[...]it is played with three people, a man (A), a woman(B), and an interrogator (C) who may be of either sex. The interrogator stays in a room apart from the other two...It is A’s object in the game to try and cause C to make the wrong identification. His answer might therefore be 'My hair is shingled, and the longest strands are about nine inches long...' Alan Turing (Computing Machinery and Intelligence, 1950)
My interest in deceptive AI started when I stumbled upon the works of Alan Turing during my time as an undergrad in philosophy. Since then, I've been wondering how could it be possible for us (humans) to understand and predict the reasoning and behaviour of machines that, in the future, might develop their own reasons to deceive us (or other machines).
Deceptive machines first appear, more or less, as subtle concepts in Turing's famous Immitation Game. In this game, their role is to trick humans into assigning them the property of intelligence (and perhaps even the property of being phenomenally conscious?). Events that revolve around fake news indicate that humans are more susceptible than ever to mental manipulation by powerful technological tools. My concern is that, given future advancements in AI, these tools may become autonomous. One crucial property of autonomous agents is their potential ability to deceive. From my PhD research, I hope to understand the potential risks and benefits of deceptive artificial agents.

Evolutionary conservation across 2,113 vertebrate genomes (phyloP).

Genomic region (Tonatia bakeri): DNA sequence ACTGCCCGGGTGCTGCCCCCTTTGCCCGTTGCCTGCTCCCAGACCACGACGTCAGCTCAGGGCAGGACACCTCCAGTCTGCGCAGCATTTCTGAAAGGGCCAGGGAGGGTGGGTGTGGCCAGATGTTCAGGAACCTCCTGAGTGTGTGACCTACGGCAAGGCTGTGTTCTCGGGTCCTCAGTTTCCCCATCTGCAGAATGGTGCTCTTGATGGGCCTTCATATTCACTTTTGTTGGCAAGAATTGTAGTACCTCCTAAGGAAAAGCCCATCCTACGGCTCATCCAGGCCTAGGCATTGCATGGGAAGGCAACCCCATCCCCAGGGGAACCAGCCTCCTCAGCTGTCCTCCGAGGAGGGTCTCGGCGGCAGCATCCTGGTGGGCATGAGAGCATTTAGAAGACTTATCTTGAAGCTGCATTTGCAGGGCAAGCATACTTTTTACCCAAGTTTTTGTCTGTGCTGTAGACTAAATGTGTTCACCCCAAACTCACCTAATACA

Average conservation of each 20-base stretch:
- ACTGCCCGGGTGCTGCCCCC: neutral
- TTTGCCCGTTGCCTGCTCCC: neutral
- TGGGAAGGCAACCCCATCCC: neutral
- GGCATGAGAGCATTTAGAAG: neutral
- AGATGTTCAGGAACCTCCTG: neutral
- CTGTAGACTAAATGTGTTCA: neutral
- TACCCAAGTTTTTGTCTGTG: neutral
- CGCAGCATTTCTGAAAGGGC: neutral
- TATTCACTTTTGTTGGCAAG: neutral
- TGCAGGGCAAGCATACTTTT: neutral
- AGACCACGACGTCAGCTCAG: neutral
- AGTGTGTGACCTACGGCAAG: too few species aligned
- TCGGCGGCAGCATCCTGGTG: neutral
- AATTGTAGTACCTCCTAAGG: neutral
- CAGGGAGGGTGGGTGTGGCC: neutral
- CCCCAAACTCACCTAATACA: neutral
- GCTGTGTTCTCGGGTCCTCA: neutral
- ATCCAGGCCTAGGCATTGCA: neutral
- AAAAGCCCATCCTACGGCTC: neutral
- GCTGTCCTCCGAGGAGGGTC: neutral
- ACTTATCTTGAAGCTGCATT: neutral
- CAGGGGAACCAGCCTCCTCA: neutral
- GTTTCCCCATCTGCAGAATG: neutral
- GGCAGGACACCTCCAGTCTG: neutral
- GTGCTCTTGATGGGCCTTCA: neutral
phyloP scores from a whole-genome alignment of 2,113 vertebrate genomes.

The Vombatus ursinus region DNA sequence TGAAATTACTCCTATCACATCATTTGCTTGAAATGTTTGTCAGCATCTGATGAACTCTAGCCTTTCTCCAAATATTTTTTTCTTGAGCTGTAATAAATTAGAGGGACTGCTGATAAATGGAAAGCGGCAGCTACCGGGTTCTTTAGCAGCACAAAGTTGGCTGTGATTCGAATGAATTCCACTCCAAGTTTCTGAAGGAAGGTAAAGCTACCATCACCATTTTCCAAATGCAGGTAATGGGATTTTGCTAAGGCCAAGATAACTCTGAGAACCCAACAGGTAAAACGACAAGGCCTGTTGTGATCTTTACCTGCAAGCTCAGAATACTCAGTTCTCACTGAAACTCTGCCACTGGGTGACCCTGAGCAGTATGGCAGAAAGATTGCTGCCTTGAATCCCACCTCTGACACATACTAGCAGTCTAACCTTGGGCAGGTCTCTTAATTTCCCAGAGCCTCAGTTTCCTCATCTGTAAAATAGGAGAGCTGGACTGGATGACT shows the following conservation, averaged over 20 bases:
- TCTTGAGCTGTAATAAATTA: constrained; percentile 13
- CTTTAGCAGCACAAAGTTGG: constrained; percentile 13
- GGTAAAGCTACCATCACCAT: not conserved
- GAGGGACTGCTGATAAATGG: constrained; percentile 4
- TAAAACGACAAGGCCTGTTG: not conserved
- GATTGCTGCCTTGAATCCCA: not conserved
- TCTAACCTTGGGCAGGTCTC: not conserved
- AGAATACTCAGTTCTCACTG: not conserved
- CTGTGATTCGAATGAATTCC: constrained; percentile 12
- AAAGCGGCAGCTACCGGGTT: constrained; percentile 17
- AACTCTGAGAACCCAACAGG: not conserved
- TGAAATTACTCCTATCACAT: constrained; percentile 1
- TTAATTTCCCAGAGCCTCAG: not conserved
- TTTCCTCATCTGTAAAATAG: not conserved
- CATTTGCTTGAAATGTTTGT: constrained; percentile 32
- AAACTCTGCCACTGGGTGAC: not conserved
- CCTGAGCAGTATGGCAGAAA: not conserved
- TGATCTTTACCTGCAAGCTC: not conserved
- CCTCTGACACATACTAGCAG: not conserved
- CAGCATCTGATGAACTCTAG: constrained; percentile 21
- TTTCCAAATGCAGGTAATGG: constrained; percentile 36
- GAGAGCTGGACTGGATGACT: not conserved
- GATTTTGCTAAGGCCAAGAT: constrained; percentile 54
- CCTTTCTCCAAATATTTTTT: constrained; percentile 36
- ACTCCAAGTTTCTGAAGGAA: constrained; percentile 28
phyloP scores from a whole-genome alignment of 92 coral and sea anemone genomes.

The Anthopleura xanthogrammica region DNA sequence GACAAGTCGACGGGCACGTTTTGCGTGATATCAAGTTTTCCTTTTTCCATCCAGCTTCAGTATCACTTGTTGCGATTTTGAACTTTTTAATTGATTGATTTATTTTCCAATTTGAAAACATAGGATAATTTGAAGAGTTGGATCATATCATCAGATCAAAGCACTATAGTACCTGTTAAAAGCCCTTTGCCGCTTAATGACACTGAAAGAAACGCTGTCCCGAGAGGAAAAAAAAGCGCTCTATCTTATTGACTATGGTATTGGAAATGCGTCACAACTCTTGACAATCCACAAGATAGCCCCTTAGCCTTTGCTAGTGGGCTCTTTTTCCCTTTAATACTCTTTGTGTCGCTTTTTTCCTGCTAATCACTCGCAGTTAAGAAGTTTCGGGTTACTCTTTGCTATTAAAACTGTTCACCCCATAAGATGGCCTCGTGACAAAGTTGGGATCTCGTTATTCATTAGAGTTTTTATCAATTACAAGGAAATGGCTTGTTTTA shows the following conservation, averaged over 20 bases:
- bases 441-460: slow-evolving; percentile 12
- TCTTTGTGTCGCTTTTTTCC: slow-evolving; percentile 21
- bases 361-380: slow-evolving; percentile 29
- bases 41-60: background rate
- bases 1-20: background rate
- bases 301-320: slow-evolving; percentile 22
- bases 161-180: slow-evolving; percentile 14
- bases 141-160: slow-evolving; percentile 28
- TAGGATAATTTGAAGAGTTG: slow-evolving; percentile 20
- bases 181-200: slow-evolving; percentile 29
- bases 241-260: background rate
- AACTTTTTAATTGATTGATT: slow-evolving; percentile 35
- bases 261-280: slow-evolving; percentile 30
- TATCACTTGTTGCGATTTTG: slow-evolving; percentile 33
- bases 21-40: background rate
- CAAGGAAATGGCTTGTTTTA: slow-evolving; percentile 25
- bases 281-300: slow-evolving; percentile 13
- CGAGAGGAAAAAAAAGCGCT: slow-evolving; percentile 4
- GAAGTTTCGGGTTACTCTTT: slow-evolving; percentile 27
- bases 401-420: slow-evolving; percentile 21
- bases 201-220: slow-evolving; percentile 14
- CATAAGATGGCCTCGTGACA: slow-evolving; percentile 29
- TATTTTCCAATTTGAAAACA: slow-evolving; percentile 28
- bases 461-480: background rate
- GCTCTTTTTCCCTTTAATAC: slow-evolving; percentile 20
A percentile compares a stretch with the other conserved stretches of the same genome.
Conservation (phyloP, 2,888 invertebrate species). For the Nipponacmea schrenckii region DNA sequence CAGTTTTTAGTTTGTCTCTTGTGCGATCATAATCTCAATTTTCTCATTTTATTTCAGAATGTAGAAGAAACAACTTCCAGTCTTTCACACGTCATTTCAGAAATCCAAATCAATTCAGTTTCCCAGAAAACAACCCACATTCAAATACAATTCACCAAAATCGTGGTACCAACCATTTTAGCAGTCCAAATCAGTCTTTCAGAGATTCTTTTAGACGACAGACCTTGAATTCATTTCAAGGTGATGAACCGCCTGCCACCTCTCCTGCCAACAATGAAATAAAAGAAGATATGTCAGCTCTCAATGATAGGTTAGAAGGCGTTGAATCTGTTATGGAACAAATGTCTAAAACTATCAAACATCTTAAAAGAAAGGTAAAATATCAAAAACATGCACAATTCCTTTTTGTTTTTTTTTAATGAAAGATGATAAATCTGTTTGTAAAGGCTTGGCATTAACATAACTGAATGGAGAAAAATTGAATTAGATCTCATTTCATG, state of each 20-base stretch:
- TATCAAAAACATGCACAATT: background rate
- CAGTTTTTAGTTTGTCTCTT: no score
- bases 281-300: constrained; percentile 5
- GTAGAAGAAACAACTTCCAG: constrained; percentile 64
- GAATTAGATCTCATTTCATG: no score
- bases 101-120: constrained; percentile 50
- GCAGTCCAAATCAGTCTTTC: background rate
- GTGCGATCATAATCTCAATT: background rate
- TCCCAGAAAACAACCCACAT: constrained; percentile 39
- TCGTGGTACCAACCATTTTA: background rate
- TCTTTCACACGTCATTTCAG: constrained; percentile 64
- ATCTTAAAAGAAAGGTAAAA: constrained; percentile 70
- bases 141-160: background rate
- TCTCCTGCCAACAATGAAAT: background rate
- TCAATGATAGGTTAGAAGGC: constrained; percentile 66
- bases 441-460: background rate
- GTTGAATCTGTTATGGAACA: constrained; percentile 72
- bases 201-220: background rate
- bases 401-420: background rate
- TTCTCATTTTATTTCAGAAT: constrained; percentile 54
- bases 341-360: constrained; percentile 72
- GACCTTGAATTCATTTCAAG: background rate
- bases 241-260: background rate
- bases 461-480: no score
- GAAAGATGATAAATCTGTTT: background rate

Artificial Theory of Mind enables AI to model and reason about other agents' minds. Recent works show that this ability could increase the performance of artificial agents, making them more efficient than artificial agents that lack this ability. However, modelling others agents' minds is a difficult task, given that it involves many factors of uncertainty such as the uncertainty of the communication channel, the uncertainty of reading other agents correctly, and the uncertainty of trust in other agents.
Given the rapid advancement of AI, we must ask ourselves another critical question (a question inspired by this article): "Should the study of AI behaviour and reasoning be strictly limited to Computer Science?". Hence, are there any other methods to study and categorise the behaviour of artificial agents? And how should we design these methods and what should they take into consideration about machines? Should we apply the same psychometrics to machines as we do to humans, or do we have to think about them in an entirely new way?
Argumentation in AI is seeing an increased interest due to its potential in shedding light onto emerging issues. That is why together with my some of my PhD colleagues at King's, we co-founded the Online Handbook of Argumentation for AI. The purpose of this handbook is to provide an open access and curated anthology for the argumentation research community. OHAAI will act as a research hub to keep track of the latest and upcoming topics and applications of argumentation in AI. The handbook mainly aims to present argumentation research conducted by current PhD students and early-career researchers in all areas where argumentation can be applied to AI. The handbook’s ulterior goal is to encourage collaboration and knowledge discovery between members of the argumentation community.